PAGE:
We already use emojis to laugh, cry, sext and indicate the extremes of our happiness and exhaustion. So why shouldn't we use them to unlock our bank accounts?
A British financial startup called Intelligent Environments has come up with a prototype of an emoji PIN system that banks could roll out to their millennial account holders. While there's a smack of condescension in that idea — young people these days can't handle grown-up letters and numbers, it seems — there are a few reasons why emojis could solve the biggest problems with your bank password.
The first reason: memory. A concept called the "picture superiority effect" says that we're much more likely to remember phrases and ideas as images than if we read them as words.
A combination of four emojis is an easy way to tell small but memorable stories without having to recall strange spellings, acronyms or 0dd JuMbl3s of words, letters and punctuation.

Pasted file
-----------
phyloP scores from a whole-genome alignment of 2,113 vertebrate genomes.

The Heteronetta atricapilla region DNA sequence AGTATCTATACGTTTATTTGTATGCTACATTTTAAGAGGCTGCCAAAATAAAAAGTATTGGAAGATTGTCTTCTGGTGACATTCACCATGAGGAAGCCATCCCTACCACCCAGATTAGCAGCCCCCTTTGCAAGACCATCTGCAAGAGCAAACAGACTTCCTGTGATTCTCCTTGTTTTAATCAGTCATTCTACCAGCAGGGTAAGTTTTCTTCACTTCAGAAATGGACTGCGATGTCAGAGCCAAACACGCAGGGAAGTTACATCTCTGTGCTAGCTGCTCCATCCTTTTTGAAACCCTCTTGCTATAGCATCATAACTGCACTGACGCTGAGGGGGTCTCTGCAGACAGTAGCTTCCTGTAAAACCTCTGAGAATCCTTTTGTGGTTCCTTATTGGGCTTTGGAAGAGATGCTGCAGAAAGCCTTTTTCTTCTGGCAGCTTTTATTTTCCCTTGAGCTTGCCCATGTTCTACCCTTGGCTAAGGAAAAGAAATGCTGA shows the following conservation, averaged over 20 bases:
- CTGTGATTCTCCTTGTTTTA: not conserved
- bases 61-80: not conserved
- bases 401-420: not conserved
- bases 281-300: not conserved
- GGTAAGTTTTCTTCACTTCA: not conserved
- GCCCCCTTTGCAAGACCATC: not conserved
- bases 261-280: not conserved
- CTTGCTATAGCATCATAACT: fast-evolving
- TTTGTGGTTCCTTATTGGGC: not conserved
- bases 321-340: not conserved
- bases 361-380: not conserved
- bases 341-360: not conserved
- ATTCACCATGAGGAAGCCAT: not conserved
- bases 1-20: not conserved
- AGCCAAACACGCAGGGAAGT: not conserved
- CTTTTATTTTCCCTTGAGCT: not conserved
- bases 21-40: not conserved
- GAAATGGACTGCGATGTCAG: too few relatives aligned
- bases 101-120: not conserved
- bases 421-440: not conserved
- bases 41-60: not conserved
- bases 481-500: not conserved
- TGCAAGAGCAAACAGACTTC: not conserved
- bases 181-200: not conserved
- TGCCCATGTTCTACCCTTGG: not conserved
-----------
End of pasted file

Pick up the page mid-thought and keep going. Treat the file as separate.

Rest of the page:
The problem with our passwords isn't just security or memorability—
But the best thing about emoji passwords is security. Since there are 722 current available emojis but only 10 single-digit numbers, there are more possible combinations, or "permutations."
Given a four-digit PIN, there are 10,000 possible combinations, which a good code-cracking device on a stolen phone could figure out by the end of the day. With Intelligent Environments' 44-emoji prototype, there are 3,748,096 combinations.
Include all 722 Unicode emojis and that number increases to 271 billion options.
Our favorite passwords are terrible. Every year, a security firm called Splashdata rounds up all of the stolen passwords leaked across the Web and publishes a report of the most common passwords. The top seven for 2014 were:
Other commons passwords were "football," "111111" and, of course, "696969." The problem with our passwords isn't just security or memorability — it's laziness.
"Statistically, it will be harder to crack," memory champion Michael Tipper told the BBC. "But if you're presented with a screen of emojis and you can't be bothered to remember a sequence, you're going to pick the ones in the four corners or the top row — and then you are left with an equally insecure technology."